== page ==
The interesting thing about the Cornell study is that, unlike some of the previous studies, it dove into the reasons experiences make us happier than Stuff. Here are two reasons why experiential purchases lead to greater happiness:

  • People find it easier to make a decision to purchase an experience

  • We tend not to second-guess experiential purchases

But what about Stuff that enables an experience?

For instance, my kitchen is full of material purchases — the countertops, the oven, the big farmhouse sink. And those things make it especially nice to cook in my kitchen every day. I finally have a big enough kitchen to invite people into it while I’m cooking, which makes family dinners a lot more fun. Another example is my aunt and uncle, who have a computer with a webcam so that they can Skype with their grandkids who live in Australia.

And sometimes material purchases aren’t just nice-to-haves, they’re pretty much necessities. “I bought Winning brand headgear, which is $300,” says Alexis Asher, a retired Golden Gloves State Champion. “It’s very expensive for headgear, but it’s the best protection and it makes me happy.”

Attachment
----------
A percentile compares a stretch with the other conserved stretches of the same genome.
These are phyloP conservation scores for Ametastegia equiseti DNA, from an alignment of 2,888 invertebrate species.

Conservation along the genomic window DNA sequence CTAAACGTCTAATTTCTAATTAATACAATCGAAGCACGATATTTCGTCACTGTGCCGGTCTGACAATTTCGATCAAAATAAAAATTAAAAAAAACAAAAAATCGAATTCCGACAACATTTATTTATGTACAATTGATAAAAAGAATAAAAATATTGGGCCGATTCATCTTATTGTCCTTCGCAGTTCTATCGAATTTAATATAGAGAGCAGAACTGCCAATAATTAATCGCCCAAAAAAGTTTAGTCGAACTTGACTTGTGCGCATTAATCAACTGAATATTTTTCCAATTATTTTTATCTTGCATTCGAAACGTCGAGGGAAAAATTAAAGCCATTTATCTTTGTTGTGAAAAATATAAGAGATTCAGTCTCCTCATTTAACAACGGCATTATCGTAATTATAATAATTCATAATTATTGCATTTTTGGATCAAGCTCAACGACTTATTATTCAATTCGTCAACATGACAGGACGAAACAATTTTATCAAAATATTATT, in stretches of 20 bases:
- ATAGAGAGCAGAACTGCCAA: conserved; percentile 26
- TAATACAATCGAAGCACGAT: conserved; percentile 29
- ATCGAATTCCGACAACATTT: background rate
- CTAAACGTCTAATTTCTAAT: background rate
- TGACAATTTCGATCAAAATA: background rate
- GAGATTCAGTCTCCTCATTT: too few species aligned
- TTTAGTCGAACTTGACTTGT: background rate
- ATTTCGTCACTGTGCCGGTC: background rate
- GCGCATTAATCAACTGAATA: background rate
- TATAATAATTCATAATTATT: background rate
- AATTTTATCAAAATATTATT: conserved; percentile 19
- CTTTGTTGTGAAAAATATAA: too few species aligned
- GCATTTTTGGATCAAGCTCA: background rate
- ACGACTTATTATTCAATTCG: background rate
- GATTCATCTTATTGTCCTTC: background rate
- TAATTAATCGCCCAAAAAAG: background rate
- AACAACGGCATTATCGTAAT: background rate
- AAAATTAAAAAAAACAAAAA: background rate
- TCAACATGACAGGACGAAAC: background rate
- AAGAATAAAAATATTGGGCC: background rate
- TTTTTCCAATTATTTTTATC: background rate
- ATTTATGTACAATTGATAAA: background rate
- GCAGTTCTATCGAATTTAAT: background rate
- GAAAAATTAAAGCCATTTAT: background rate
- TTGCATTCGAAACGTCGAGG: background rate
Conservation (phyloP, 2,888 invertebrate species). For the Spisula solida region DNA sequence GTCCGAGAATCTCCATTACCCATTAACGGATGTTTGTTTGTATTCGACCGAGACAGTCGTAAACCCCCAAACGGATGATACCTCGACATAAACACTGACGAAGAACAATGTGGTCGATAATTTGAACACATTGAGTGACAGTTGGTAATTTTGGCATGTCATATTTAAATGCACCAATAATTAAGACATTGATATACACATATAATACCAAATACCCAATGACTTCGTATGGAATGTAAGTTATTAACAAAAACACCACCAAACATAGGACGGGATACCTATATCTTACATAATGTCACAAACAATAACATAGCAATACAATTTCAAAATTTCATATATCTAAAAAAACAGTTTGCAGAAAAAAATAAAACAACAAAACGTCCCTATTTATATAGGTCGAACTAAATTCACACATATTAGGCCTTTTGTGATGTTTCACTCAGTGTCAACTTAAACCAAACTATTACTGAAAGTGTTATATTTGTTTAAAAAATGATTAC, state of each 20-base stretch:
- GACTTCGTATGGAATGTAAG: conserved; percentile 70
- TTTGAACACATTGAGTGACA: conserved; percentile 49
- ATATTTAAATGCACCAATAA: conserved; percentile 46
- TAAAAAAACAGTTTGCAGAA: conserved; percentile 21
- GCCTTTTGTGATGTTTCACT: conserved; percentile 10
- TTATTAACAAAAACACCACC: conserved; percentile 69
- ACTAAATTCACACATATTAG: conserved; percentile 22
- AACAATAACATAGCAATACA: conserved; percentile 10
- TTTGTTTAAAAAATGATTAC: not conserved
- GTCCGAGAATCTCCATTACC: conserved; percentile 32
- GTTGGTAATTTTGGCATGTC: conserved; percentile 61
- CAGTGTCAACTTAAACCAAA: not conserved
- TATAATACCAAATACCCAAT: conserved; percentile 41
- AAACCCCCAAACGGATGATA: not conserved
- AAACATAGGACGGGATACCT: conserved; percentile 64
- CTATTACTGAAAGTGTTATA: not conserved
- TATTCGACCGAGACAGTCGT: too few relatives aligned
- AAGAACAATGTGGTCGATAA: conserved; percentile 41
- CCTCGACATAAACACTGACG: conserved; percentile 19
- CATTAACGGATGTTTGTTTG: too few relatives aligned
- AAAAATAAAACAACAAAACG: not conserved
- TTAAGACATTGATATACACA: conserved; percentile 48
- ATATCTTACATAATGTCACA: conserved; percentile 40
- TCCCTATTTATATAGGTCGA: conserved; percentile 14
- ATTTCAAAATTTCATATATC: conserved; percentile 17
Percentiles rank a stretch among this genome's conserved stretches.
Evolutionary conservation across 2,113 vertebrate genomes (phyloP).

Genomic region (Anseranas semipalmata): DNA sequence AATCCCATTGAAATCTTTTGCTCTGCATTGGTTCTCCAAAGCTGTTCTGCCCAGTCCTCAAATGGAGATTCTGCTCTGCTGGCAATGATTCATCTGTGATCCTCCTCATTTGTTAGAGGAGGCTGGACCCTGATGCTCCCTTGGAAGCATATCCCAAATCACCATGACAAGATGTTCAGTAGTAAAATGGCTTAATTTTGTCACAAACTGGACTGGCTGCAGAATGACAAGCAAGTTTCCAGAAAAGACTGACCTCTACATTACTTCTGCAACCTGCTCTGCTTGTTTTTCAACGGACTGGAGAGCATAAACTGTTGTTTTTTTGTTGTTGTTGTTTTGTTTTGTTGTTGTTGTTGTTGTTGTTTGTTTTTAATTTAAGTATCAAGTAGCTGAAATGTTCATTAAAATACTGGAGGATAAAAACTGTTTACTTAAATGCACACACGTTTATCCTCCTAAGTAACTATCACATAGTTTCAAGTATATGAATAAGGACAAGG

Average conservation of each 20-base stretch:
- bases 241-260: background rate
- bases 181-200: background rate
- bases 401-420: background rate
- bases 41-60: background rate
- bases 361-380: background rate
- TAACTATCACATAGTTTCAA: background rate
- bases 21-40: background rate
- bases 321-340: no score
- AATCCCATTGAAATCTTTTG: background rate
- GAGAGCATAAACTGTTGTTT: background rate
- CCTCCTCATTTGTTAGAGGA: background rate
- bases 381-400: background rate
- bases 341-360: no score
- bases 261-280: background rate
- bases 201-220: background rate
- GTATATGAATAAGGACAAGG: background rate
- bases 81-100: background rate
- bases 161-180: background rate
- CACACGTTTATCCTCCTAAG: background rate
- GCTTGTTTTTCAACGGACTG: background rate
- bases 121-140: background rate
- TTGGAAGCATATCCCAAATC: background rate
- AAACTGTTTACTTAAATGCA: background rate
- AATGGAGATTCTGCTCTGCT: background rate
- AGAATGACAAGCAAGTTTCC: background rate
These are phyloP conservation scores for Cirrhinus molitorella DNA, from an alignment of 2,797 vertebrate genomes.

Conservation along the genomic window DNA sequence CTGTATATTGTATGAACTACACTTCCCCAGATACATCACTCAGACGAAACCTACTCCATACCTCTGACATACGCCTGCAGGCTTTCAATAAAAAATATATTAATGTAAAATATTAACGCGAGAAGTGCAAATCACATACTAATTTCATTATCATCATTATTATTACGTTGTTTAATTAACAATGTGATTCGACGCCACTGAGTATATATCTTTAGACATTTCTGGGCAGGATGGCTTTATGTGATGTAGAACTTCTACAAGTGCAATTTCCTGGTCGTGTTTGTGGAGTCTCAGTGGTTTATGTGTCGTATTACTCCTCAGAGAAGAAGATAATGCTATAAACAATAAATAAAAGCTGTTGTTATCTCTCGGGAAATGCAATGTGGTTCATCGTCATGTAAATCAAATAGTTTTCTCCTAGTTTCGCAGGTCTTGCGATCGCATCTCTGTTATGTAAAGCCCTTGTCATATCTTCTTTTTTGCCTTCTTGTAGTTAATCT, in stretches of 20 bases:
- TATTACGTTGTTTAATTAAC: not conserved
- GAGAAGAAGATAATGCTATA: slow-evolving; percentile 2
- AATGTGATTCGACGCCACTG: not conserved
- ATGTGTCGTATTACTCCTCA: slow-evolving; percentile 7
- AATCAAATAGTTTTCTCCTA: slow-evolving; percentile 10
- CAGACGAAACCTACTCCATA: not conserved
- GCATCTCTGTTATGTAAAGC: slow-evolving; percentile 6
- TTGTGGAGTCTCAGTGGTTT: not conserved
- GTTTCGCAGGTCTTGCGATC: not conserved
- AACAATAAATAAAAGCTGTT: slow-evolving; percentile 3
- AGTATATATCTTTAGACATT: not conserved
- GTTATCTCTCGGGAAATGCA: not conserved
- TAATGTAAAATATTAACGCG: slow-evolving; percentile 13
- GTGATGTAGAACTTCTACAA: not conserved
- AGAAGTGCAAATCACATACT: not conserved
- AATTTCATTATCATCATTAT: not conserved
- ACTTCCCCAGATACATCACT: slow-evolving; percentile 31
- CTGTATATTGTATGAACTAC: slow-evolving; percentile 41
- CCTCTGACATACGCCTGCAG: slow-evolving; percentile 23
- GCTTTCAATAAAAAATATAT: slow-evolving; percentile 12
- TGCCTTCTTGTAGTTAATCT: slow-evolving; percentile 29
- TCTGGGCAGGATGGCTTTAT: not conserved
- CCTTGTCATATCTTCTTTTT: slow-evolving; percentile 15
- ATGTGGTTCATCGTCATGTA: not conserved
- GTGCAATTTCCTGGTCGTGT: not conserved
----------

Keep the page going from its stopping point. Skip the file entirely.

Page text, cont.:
And those kinds of purchases are pretty easy to make. It’s a no-brainer for my aunt and uncle to have a computer and webcam setup, and they don’t second-guess their decision to buy that in the least. And, obviously, Asher’s purchase was an easy decision too. “I have no regrets because it keeps me safe,” she says. “The only time I’ve ever been knocked out was years ago when I sparred without headgear on.”

Where experiences and Stuff differ most

Still, Stuff that enables an experience has potential pitfalls.

One pitfall, according to the Cornell study, is that Stuff can decrease happiness because things are easier to compare than experiences. So if you buy a laptop and then your neighbor gets a nicer model, it’s much easier (and therefore more likely) that you’ll compare her nice big screen with your smaller one and feel a little less happy with your purchase. Whereas, if you both took two different trips to Mexico, it’s a little harder to compare the two. And comparison is the thief of joy, as the saying goes.

Another pitfall is that with Stuff, we tend to do much more comparison shopping and deliberating and, when we pull the trigger and buy something, it’s frustrating to later learn that a better option exists or that we could have gotten a better price. According to the study, we’re less likely to feel that buyer’s remorse with experiential purchases.